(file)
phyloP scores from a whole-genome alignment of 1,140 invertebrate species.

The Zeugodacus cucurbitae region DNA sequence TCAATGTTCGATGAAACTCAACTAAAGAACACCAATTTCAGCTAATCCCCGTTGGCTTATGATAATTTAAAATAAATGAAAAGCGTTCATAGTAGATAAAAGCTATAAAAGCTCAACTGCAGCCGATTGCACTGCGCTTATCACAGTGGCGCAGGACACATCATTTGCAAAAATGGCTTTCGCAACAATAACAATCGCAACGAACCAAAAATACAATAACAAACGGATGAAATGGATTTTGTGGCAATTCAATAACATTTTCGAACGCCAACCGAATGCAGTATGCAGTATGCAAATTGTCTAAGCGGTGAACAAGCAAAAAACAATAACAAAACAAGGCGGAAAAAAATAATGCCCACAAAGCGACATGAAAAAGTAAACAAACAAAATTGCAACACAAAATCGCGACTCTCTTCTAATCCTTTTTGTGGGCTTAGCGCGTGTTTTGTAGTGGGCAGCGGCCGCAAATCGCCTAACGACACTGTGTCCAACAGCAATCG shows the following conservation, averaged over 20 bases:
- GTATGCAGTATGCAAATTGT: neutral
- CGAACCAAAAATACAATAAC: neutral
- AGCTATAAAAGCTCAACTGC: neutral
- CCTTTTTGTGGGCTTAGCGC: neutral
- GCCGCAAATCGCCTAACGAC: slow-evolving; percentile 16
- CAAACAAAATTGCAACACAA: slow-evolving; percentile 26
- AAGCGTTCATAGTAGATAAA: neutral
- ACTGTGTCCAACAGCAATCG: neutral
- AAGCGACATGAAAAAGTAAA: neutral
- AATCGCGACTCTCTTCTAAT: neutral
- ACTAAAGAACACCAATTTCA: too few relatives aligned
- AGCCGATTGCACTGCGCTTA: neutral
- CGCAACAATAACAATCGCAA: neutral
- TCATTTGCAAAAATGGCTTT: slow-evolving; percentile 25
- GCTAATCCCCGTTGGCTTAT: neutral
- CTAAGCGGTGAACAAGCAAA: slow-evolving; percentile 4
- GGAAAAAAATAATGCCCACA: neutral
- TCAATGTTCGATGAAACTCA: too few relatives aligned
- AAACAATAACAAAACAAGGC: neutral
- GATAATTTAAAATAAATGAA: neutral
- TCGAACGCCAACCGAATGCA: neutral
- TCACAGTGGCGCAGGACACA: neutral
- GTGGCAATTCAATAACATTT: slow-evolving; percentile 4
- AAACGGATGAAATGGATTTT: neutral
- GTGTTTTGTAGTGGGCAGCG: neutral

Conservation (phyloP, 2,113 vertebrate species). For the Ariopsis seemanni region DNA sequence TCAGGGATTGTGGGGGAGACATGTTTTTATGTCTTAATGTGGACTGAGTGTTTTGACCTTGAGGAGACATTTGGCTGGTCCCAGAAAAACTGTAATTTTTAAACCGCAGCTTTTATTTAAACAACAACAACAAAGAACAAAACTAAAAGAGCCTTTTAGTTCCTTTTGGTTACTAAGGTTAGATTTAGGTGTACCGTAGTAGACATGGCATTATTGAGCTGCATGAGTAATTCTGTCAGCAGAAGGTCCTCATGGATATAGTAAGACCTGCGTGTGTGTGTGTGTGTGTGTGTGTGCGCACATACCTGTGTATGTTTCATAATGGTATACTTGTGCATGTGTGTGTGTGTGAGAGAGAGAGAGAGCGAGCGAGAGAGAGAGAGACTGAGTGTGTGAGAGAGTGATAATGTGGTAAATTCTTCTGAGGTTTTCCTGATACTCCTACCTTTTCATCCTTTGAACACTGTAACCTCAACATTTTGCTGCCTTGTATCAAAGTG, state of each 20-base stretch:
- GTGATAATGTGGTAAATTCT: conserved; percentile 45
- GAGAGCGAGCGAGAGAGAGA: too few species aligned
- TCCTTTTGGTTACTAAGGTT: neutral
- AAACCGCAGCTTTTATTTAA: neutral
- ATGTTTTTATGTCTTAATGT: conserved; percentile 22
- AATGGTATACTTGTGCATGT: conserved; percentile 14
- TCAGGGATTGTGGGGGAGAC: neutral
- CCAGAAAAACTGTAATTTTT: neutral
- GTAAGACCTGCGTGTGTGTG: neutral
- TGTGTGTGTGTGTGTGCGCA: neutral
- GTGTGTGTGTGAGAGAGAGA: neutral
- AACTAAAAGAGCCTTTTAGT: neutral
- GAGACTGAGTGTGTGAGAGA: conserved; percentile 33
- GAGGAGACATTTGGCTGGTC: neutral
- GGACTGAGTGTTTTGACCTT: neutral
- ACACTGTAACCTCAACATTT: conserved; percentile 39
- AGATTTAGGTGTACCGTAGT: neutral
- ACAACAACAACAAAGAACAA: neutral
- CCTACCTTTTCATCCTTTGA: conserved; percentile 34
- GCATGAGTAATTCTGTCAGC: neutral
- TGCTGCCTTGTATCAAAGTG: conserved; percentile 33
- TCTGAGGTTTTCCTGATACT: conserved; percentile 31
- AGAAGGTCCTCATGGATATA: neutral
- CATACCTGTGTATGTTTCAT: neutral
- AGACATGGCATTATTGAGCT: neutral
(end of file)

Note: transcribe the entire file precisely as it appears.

phyloP scores from a whole-genome alignment of 1,140 invertebrate species.

The Zeugodacus cucurbitae region DNA sequence TCAATGTTCGATGAAACTCAACTAAAGAACACCAATTTCAGCTAATCCCCGTTGGCTTATGATAATTTAAAATAAATGAAAAGCGTTCATAGTAGATAAAAGCTATAAAAGCTCAACTGCAGCCGATTGCACTGCGCTTATCACAGTGGCGCAGGACACATCATTTGCAAAAATGGCTTTCGCAACAATAACAATCGCAACGAACCAAAAATACAATAACAAACGGATGAAATGGATTTTGTGGCAATTCAATAACATTTTCGAACGCCAACCGAATGCAGTATGCAGTATGCAAATTGTCTAAGCGGTGAACAAGCAAAAAACAATAACAAAACAAGGCGGAAAAAAATAATGCCCACAAAGCGACATGAAAAAGTAAACAAACAAAATTGCAACACAAAATCGCGACTCTCTTCTAATCCTTTTTGTGGGCTTAGCGCGTGTTTTGTAGTGGGCAGCGGCCGCAAATCGCCTAACGACACTGTGTCCAACAGCAATCG shows the following conservation, averaged over 20 bases:
- GTATGCAGTATGCAAATTGT: neutral
- CGAACCAAAAATACAATAAC: neutral
- AGCTATAAAAGCTCAACTGC: neutral
- CCTTTTTGTGGGCTTAGCGC: neutral
- GCCGCAAATCGCCTAACGAC: slow-evolving; percentile 16
- CAAACAAAATTGCAACACAA: slow-evolving; percentile 26
- AAGCGTTCATAGTAGATAAA: neutral
- ACTGTGTCCAACAGCAATCG: neutral
- AAGCGACATGAAAAAGTAAA: neutral
- AATCGCGACTCTCTTCTAAT: neutral
- ACTAAAGAACACCAATTTCA: too few relatives aligned
- AGCCGATTGCACTGCGCTTA: neutral
- CGCAACAATAACAATCGCAA: neutral
- TCATTTGCAAAAATGGCTTT: slow-evolving; percentile 25
- GCTAATCCCCGTTGGCTTAT: neutral
- CTAAGCGGTGAACAAGCAAA: slow-evolving; percentile 4
- GGAAAAAAATAATGCCCACA: neutral
- TCAATGTTCGATGAAACTCA: too few relatives aligned
- AAACAATAACAAAACAAGGC: neutral
- GATAATTTAAAATAAATGAA: neutral
- TCGAACGCCAACCGAATGCA: neutral
- TCACAGTGGCGCAGGACACA: neutral
- GTGGCAATTCAATAACATTT: slow-evolving; percentile 4
- AAACGGATGAAATGGATTTT: neutral
- GTGTTTTGTAGTGGGCAGCG: neutral

Conservation (phyloP, 2,113 vertebrate species). For the Ariopsis seemanni region DNA sequence TCAGGGATTGTGGGGGAGACATGTTTTTATGTCTTAATGTGGACTGAGTGTTTTGACCTTGAGGAGACATTTGGCTGGTCCCAGAAAAACTGTAATTTTTAAACCGCAGCTTTTATTTAAACAACAACAACAAAGAACAAAACTAAAAGAGCCTTTTAGTTCCTTTTGGTTACTAAGGTTAGATTTAGGTGTACCGTAGTAGACATGGCATTATTGAGCTGCATGAGTAATTCTGTCAGCAGAAGGTCCTCATGGATATAGTAAGACCTGCGTGTGTGTGTGTGTGTGTGTGTGTGCGCACATACCTGTGTATGTTTCATAATGGTATACTTGTGCATGTGTGTGTGTGTGAGAGAGAGAGAGAGCGAGCGAGAGAGAGAGAGACTGAGTGTGTGAGAGAGTGATAATGTGGTAAATTCTTCTGAGGTTTTCCTGATACTCCTACCTTTTCATCCTTTGAACACTGTAACCTCAACATTTTGCTGCCTTGTATCAAAGTG, state of each 20-base stretch:
- GTGATAATGTGGTAAATTCT: conserved; percentile 45
- GAGAGCGAGCGAGAGAGAGA: too few species aligned
- TCCTTTTGGTTACTAAGGTT: neutral
- AAACCGCAGCTTTTATTTAA: neutral
- ATGTTTTTATGTCTTAATGT: conserved; percentile 22
- AATGGTATACTTGTGCATGT: conserved; percentile 14
- TCAGGGATTGTGGGGGAGAC: neutral
- CCAGAAAAACTGTAATTTTT: neutral
- GTAAGACCTGCGTGTGTGTG: neutral
- TGTGTGTGTGTGTGTGCGCA: neutral
- GTGTGTGTGTGAGAGAGAGA: neutral
- AACTAAAAGAGCCTTTTAGT: neutral
- GAGACTGAGTGTGTGAGAGA: conserved; percentile 33
- GAGGAGACATTTGGCTGGTC: neutral
- GGACTGAGTGTTTTGACCTT: neutral
- ACACTGTAACCTCAACATTT: conserved; percentile 39
- AGATTTAGGTGTACCGTAGT: neutral
- ACAACAACAACAAAGAACAA: neutral
- CCTACCTTTTCATCCTTTGA: conserved; percentile 34
- GCATGAGTAATTCTGTCAGC: neutral
- TGCTGCCTTGTATCAAAGTG: conserved; percentile 33
- TCTGAGGTTTTCCTGATACT: conserved; percentile 31
- AGAAGGTCCTCATGGATATA: neutral
- CATACCTGTGTATGTTTCAT: neutral
- AGACATGGCATTATTGAGCT: neutral